3 Ways to Help Employees Quit Smoking
By: Benefits by Design | Tuesday March 19, 2019Updated : Monday June 29, 2020
Although rates of cigarette smoking are declining, the habit is still fairly prevalent in Canadian workplaces. There is no one reason why it’s still prevalent, but the fact is: quitting smoking is hard.
Research indicates that most smokers make multiple attempts to quit before successfully becoming a non-smoker. One constant that appears to make a significant difference between success and failure is a supportive environment. Support can come from employers through education, information, and programs to help them kick the habit.
Here are three ways to help employees quit:
#1. Smoking Cessation program
As hard as it can be, quitting is possible. Employers can provide much-needed support and assistance through a Smoking Cessation Program.
Smoking Cessation Programs help employees kick the habit and transition into a non-smoker, at their own pace. These programs often include coverage for smoking cessation products, like nicotine patches, or professional advice, counselling, and education materials.
#2. Use your Workplace Wellness Program
Consider using your workplace wellness program to drive awareness, hold contests, and run special events to help employees quit:
- Hold events in conjunction with national days. National Non-Smoking Week (third week in January), or Canada’s Healthy Workplace week (last week in October) are perfect opportunities to promote quitting.
- Many workplace wellness programs bring in guest speakers from time to time to talk about health and wellness. Consider bringing in a guest speaker to host a lunch-and-learn session on quitting.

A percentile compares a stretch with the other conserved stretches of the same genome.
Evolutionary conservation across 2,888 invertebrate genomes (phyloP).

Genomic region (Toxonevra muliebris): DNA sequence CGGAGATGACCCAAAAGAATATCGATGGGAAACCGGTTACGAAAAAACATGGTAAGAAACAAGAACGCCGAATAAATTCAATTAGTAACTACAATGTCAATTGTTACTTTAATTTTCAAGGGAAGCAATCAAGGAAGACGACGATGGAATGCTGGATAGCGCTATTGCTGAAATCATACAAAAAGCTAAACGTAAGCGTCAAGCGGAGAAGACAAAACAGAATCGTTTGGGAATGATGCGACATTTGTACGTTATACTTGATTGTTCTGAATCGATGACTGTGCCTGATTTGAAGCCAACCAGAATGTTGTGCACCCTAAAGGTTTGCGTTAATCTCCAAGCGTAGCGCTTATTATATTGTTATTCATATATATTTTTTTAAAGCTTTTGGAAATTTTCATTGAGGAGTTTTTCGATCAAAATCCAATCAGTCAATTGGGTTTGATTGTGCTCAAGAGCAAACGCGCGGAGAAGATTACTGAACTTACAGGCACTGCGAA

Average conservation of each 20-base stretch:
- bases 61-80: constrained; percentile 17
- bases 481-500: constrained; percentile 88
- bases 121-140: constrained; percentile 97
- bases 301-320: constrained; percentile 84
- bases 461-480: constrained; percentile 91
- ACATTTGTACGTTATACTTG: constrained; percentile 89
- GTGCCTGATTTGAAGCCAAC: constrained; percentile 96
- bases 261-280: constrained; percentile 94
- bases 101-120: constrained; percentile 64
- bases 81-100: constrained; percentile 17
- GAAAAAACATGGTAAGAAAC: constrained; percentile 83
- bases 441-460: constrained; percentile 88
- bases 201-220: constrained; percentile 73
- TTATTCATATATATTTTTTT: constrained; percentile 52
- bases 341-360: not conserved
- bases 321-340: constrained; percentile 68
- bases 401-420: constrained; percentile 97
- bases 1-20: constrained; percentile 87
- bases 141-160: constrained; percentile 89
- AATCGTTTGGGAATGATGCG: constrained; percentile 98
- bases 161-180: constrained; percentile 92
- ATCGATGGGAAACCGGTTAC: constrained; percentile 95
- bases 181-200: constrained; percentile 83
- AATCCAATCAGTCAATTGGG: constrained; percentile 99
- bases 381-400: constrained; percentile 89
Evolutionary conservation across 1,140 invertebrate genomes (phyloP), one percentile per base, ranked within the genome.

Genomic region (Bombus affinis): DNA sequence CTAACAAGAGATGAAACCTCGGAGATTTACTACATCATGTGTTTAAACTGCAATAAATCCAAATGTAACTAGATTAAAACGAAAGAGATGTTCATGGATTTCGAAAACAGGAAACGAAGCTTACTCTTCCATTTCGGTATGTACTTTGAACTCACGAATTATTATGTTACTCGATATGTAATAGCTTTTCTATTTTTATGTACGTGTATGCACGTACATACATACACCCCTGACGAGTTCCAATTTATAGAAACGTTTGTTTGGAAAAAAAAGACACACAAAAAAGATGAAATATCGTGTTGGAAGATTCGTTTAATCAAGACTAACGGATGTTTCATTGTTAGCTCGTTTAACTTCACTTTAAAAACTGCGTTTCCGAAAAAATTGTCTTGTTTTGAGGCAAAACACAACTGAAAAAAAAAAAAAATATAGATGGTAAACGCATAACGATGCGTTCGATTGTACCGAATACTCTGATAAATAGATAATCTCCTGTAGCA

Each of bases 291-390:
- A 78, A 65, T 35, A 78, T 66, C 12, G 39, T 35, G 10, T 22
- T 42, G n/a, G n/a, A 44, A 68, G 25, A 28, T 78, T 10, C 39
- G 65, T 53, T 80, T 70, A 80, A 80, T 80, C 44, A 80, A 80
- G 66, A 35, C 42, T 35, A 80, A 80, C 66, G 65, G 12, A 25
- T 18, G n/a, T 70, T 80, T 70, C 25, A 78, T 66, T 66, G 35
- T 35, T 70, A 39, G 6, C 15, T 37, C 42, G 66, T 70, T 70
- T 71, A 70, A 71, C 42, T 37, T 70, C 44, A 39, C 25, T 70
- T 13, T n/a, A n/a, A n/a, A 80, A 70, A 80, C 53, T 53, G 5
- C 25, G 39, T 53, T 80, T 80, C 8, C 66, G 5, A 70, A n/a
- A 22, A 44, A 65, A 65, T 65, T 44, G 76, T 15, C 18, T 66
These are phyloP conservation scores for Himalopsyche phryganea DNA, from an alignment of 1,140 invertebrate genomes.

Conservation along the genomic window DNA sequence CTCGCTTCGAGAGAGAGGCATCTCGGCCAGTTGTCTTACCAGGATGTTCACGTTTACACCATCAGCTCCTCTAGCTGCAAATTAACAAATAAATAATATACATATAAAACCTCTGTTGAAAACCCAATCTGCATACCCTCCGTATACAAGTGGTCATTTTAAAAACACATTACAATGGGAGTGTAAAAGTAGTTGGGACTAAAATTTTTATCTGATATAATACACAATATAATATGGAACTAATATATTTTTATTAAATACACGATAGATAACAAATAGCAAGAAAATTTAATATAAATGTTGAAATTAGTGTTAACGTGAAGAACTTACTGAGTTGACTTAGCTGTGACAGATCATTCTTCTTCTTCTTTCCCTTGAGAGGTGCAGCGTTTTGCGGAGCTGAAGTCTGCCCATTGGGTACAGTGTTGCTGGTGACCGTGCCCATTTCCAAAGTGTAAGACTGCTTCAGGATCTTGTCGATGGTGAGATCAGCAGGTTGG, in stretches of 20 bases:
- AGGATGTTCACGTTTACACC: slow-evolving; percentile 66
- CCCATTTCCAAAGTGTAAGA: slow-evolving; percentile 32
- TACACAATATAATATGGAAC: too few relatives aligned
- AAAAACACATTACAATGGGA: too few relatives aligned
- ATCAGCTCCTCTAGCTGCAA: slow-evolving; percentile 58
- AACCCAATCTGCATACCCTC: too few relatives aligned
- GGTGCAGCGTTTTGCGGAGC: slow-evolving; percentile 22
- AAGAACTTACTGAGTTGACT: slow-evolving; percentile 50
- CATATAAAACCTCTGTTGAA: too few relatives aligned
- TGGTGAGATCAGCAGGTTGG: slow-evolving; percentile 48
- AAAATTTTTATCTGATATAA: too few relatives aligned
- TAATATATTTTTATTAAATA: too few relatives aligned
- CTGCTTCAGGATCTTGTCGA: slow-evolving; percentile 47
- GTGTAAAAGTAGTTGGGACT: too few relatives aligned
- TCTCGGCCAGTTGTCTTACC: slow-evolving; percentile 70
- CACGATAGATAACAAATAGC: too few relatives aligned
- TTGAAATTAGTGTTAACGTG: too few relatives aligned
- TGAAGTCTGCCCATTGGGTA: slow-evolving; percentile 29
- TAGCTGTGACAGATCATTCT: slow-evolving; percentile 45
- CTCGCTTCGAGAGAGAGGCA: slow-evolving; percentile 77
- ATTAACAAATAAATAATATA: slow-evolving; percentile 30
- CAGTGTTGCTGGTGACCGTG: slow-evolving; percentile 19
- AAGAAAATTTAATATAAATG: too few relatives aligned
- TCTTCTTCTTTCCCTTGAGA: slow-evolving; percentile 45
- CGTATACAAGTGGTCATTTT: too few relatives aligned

- If your workplace does not have a smoking cessation program, consider adding in a spending account to reimburse employees for costs associated with quitting.
Every workplace is different, so tailor the program to fit the needs of your workplace.
#3. Educate Employees
Increased promotional efforts about the negative effects of smoking result in an increase in quitting intentions.
Provide employees with information to help them quit. Information can be from a variety of sources, including government websites and health care providers.
Cigarette smoke is the leading cause of preventable disease worldwide. It is proven to increase the risk of major illnesses like cancer, heart disease, and stroke. Quitting can immediately improve a person’s health. In as little as 24 hours of quitting, the individual will reduce their chance of heart attack, lower blood pressure, as well as increase blood-oxygen levels. After only a year of non-smoking, the risk of developing heart disease is cut in half.
Providing resources and supporting employees in their journeys to quit smoking, employers can build a healthier workforce and a better workplace.